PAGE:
It’s difficult to say in any solid way that there is something to the stories that are coming from the Devil’s Tree.  For a few decades it has captured the imagination of the community, the dark figures like burn marks against the tree.  The legend of the hauntings there, true or not, and the mystique surrounding Gerard Schaefer will form the ideas we have of the park and the tree that continues to grow on the outskirts.  The Devil may not have made his way to Florida, but Port St. Lucie and anyone who follows the canal and the path to the Devil’s Tree knows there is something sinister there, watching and waiting to make itself known.   

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Travel Log…The Bloody Bucket Bridge

 

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Listen to Episode 31…Bloody Moons and Bloody Buckets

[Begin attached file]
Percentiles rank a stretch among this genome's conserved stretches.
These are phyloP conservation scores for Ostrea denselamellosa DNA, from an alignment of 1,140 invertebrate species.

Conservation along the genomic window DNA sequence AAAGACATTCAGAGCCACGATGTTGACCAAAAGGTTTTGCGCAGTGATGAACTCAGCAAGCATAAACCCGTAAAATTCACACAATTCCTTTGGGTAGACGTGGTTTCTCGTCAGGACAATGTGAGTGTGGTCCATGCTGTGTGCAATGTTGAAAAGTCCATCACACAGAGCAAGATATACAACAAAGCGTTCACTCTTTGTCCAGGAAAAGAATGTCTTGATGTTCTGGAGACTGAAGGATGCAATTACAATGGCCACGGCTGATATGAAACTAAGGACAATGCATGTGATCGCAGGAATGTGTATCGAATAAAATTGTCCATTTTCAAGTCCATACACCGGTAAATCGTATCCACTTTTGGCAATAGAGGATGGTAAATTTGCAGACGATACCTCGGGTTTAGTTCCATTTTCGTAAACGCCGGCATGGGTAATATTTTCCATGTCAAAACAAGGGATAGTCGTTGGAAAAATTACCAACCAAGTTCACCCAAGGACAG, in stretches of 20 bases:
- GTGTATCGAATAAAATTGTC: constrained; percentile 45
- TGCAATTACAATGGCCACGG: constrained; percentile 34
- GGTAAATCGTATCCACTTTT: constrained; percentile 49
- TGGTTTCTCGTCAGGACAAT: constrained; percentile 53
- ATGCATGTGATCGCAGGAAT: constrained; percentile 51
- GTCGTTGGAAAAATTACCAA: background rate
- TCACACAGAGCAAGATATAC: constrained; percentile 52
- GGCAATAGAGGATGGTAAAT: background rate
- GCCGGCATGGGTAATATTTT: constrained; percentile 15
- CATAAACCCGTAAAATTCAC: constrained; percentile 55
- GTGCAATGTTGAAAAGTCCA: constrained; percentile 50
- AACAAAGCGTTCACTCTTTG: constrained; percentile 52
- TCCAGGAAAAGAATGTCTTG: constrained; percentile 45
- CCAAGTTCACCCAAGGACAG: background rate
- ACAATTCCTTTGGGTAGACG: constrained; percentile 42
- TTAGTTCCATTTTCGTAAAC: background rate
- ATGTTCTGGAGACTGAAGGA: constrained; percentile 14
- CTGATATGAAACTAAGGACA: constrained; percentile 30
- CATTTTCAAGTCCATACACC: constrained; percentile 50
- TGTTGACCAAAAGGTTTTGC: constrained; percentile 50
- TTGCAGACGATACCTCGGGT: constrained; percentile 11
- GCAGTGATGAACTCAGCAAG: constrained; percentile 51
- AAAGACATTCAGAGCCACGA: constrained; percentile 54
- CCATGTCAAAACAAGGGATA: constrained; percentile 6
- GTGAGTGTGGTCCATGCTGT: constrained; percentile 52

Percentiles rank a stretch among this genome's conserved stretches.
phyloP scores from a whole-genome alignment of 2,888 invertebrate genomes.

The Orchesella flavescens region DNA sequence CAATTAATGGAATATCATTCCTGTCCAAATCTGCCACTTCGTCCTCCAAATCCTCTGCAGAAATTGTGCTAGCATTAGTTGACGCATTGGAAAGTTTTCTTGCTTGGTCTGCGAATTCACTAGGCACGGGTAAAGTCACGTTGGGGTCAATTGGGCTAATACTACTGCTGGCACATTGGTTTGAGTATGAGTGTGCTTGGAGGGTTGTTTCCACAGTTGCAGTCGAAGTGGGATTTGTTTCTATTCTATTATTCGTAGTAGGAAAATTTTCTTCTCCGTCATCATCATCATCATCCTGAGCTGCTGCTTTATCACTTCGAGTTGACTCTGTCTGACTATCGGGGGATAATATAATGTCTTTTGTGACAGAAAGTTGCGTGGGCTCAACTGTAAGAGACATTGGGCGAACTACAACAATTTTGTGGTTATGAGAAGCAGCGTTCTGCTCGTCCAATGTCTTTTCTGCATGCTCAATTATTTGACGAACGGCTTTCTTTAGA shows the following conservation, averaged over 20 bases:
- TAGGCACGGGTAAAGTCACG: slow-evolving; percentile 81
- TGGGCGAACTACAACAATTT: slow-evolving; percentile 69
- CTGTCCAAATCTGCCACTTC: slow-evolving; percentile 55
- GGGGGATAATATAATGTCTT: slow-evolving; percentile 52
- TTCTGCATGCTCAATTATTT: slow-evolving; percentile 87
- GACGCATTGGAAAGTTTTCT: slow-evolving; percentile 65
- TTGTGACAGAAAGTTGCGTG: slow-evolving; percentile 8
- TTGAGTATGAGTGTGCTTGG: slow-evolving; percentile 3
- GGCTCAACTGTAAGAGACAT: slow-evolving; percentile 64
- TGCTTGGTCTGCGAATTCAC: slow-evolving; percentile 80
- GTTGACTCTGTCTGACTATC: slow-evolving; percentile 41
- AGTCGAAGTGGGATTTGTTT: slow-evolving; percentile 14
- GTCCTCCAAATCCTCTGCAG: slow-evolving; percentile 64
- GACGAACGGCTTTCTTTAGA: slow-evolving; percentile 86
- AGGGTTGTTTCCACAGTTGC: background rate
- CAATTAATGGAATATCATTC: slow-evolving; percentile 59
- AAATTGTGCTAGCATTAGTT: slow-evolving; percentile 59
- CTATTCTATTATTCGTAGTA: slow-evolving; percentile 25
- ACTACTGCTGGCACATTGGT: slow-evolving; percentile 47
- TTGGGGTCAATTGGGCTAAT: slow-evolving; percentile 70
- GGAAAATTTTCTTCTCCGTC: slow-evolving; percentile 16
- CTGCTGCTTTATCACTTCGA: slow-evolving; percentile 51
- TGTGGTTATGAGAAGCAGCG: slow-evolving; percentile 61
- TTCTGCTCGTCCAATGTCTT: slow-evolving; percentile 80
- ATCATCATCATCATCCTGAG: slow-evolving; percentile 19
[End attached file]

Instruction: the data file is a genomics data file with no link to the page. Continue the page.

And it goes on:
It was like fate that the Blood Moon happened to fall on a night when Natalie and I were both free of kids and had just heard of an odd little legend playing itself out not too far from us. As has been the rule since the beginning of Tripping on Legends, when the signs point to to something, we throw ourselves at it, and as the tumblers fell into place on this one, I became more convinced something important was going to happen if we followed up on this legend.

The Peace River runs mostly along Route 17, which had slowly become a type of backbone for our travels for the past year. More and more we had found ourselves driving this road trying to avoid the dreaded 75 and trying to get a feel for the smaller towns in Southwest Florida. What we didn’t know was that there is a stretch of the Peace River that flows blood red on certain nights of the year, and as soon as we read the first reference to it, it became our goal to dip our buckets into one of the most elaborate bits of folklore, around for more than a hundred years, we had heard in a while.